A man pleaded guilty Thursday in thein 2016 - a that spread terror across their rural Ohio community and stirred rumors of drug dealers and hit men before authorities concluded it stemmed from a custody dispute.
On the fifth anniversary of the slayings, Edward "Jake" Wagner pleaded guilty to 23 counts in southern Ohio's Pike County in a deal with prosecutors that spares him from being sentenced to death. He agreed to cooperate in the cases against his parents and brother, who are also charged in the Rhoden family slayings of seven adults and a teenage boy.
"I am guilty, your honor," Wagner calmly told the judge again and again, as Judge Randy Deering read each count aloud. The charges included eight counts of aggravated murder, as well as charges of conspiracy, aggravated burglary, tampering with evidence, unlawful sexual conduct with a minor and other counts.
Wagner admitted he was personally responsible for five of the deaths, special prosecutor Angela Canepa said. He gave prosecutors a full account of what happened that morning, along with information that led to them to additional evidence. She did not say what that evidence was.
Wagner, 28, said in court that he is "deeply and very sorry." He wasn't immediately sentenced, but his lawyers said he understands he faces a lifetime behind bars.
"He knows he's going to die in prison without any judicial release. As horrifying as this is for all, he is as sorry as he could be," defense attorney Gregory Meyers told the judge.
The killings in April 2016 - at three trailers and a camper near Piketon - terrified residents in the surrounding rural community and prompted one of the most extensive criminal investigations in state history. It took authorities more than two years to announce the arrests.
George Billy Wagner III, Angela Wagner and their son George Billy Wagner IV have pleaded not guilty.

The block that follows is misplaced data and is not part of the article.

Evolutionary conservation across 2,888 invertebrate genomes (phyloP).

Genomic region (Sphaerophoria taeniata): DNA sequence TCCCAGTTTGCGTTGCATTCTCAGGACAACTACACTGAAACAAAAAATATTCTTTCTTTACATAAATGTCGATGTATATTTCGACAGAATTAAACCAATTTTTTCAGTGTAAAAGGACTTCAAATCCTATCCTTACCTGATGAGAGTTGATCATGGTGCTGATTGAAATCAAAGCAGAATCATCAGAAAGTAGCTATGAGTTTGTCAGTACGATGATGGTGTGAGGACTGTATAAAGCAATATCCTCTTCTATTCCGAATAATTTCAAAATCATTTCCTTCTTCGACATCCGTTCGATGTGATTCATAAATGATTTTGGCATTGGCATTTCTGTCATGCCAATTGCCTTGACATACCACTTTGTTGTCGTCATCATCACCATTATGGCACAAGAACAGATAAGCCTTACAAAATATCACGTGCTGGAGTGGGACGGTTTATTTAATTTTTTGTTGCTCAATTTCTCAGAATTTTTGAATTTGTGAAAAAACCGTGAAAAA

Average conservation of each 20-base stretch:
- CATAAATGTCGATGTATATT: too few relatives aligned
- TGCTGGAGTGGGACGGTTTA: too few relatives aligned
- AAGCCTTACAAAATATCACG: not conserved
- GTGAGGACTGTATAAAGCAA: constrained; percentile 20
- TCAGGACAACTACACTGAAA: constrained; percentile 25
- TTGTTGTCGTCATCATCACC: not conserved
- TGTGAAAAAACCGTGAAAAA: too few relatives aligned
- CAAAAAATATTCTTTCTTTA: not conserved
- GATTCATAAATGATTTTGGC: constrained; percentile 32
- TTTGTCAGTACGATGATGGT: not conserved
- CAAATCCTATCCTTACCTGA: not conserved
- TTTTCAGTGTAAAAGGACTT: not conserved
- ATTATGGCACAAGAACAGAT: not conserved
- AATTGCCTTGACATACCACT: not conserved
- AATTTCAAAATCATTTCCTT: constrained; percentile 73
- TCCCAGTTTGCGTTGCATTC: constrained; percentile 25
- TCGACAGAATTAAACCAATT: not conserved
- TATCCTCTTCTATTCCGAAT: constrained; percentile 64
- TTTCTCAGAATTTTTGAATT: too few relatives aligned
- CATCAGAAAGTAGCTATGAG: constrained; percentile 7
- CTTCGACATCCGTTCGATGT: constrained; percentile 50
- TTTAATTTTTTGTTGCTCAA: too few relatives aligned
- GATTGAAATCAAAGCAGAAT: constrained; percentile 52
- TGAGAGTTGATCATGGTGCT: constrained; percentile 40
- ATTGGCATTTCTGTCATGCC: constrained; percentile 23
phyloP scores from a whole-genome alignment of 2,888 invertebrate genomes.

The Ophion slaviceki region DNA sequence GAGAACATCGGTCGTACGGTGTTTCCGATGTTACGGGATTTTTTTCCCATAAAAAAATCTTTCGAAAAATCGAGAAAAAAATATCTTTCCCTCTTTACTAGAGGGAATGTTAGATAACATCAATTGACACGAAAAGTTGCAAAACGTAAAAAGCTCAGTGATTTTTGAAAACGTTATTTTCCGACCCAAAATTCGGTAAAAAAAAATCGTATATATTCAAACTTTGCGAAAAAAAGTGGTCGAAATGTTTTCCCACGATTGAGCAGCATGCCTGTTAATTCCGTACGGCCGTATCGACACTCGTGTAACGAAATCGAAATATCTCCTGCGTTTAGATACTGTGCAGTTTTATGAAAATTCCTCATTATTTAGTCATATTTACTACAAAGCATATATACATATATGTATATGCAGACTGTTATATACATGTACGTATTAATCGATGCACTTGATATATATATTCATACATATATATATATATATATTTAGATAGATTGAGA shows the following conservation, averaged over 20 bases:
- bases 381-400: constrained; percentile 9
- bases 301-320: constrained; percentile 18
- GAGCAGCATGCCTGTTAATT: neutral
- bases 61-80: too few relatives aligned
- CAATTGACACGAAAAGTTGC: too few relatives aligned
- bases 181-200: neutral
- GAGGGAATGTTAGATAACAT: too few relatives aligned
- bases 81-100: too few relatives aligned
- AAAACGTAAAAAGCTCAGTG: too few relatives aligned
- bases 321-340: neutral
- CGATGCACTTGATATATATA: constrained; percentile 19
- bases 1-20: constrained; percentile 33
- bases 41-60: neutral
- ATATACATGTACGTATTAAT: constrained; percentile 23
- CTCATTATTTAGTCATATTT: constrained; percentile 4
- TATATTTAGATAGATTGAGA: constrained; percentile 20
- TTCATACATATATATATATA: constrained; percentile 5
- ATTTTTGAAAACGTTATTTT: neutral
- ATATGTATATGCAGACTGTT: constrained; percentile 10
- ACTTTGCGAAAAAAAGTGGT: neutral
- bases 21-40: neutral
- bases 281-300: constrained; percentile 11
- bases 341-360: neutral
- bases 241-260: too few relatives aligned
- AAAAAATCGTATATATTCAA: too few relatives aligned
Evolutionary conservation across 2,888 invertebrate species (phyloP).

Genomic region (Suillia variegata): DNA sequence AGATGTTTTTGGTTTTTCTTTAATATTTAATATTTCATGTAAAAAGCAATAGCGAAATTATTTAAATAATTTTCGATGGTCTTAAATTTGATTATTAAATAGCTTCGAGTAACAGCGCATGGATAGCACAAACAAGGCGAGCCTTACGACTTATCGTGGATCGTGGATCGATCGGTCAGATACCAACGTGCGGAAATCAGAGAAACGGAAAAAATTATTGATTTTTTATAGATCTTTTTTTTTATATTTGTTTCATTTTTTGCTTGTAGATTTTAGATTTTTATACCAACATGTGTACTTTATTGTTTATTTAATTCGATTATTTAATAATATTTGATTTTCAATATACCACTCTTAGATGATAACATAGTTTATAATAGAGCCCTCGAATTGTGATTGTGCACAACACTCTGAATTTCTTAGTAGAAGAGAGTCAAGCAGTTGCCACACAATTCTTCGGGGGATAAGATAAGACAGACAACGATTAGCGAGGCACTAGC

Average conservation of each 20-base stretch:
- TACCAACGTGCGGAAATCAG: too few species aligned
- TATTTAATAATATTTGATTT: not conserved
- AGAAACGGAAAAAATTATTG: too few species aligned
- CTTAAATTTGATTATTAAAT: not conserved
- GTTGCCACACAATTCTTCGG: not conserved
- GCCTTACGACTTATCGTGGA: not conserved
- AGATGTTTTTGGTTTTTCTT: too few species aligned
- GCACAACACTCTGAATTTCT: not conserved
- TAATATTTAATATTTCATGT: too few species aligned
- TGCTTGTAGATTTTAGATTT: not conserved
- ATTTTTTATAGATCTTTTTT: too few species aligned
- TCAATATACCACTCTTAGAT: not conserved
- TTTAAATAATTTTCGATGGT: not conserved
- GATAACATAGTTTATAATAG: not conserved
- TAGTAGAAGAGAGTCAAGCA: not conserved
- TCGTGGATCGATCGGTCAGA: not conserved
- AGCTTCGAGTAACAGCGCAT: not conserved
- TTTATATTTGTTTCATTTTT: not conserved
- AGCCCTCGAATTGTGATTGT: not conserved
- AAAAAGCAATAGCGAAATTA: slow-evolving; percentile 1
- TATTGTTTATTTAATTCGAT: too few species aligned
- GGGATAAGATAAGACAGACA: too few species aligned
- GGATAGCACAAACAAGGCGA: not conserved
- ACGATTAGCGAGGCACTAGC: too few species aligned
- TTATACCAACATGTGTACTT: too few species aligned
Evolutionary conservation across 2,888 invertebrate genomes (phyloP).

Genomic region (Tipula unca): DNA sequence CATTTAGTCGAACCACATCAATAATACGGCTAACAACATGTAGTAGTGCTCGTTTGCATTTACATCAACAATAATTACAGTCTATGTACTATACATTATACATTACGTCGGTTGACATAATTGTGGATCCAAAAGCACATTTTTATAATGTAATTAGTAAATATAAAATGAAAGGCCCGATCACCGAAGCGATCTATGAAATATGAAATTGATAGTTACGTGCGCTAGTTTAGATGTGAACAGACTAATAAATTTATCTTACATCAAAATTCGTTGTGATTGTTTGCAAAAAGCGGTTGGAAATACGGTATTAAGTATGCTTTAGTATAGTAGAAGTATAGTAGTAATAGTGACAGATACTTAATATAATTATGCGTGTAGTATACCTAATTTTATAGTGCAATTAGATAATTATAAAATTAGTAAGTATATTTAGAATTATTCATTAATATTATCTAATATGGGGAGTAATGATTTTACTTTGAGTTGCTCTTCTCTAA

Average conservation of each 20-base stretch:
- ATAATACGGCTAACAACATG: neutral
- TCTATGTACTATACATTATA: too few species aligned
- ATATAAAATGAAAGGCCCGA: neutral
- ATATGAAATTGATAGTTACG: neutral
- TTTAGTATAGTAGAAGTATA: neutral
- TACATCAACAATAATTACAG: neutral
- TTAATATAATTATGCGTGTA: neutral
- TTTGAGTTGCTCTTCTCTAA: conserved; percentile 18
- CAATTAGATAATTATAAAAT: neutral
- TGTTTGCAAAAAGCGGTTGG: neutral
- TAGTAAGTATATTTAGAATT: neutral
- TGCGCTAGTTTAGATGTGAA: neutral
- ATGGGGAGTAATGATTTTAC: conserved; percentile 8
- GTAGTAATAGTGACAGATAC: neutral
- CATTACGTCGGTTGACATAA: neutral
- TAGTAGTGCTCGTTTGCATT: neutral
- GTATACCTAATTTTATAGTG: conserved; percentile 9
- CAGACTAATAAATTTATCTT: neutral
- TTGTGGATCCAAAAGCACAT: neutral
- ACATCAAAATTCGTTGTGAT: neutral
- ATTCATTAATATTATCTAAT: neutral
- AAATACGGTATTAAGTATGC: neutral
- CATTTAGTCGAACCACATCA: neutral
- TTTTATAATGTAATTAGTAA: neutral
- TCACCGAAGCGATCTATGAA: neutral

The victims were 40-year-old Christopher Rhoden Sr.; his ex-wife, 37-year-old Dana Rhoden; their three children, 20-year-old Clarence "Frankie" Rhoden, 16-year-old Christopher Jr., and 19-year-old Hanna, the mother of Jake Wagner's child; Clarence Rhoden's fiancée, 20-year-old Hannah Gilley; Christopher Rhoden Sr.'s brother, 44-year-old Kenneth Rhoden; and a cousin, 38-year-old Gary Rhoden.
Prosecutors alleged the Wagner family planned the killings for months, motivated by a custody dispute. According to Canepa, Jake Wagner tried to convince Hanna Rhoden to agree to shared custody of their daughter and she refused. Wagner was able to gain access to two Facebook accounts and found a post from Hanna saying she would never agree to those terms.
Jake Wagner began dating Hanna Rhoden when she was 13. She became pregnant when she was 15, Canepa said.
The family after the slayings were questioned by authorities at the U.S.-Canadian border, where a laptop was seized. Forged documents were found on the computer purporting that Hanna Rhoden had agreed to shared custody.
The Wagners took phones from six of the victims, as well as a recording device and trail cameras, Canepa said.
The Wagners used guns with two homemade silencers, allowing them to kill their victims as they slept, Canepa said. Parts from a failed effort to build a silencer were found on the Wagners' property, she said.
Most of the victims were repeatedly shot in the head, and some showed signs of bruising. Three young children at the scenes, including Jake Wagner's child, were unharmed.
According to Canepa, shell casings found at the Wagners' home matched those found at the murder scenes. Investigators also found a shoe of the same size and tread that matched a shoe print found a the scene.
A relative, Tony Rhoden Sr., has sued the suspects, saying he wanted to be sure none of them benefitted financially from the slayings.
One of his lawyers, Brian K. Duncan, said by email that the family "is grateful for today's outcome, as it provides at least some semblance of justice on this day which coincides with the fifth anniversary of these tragic events."
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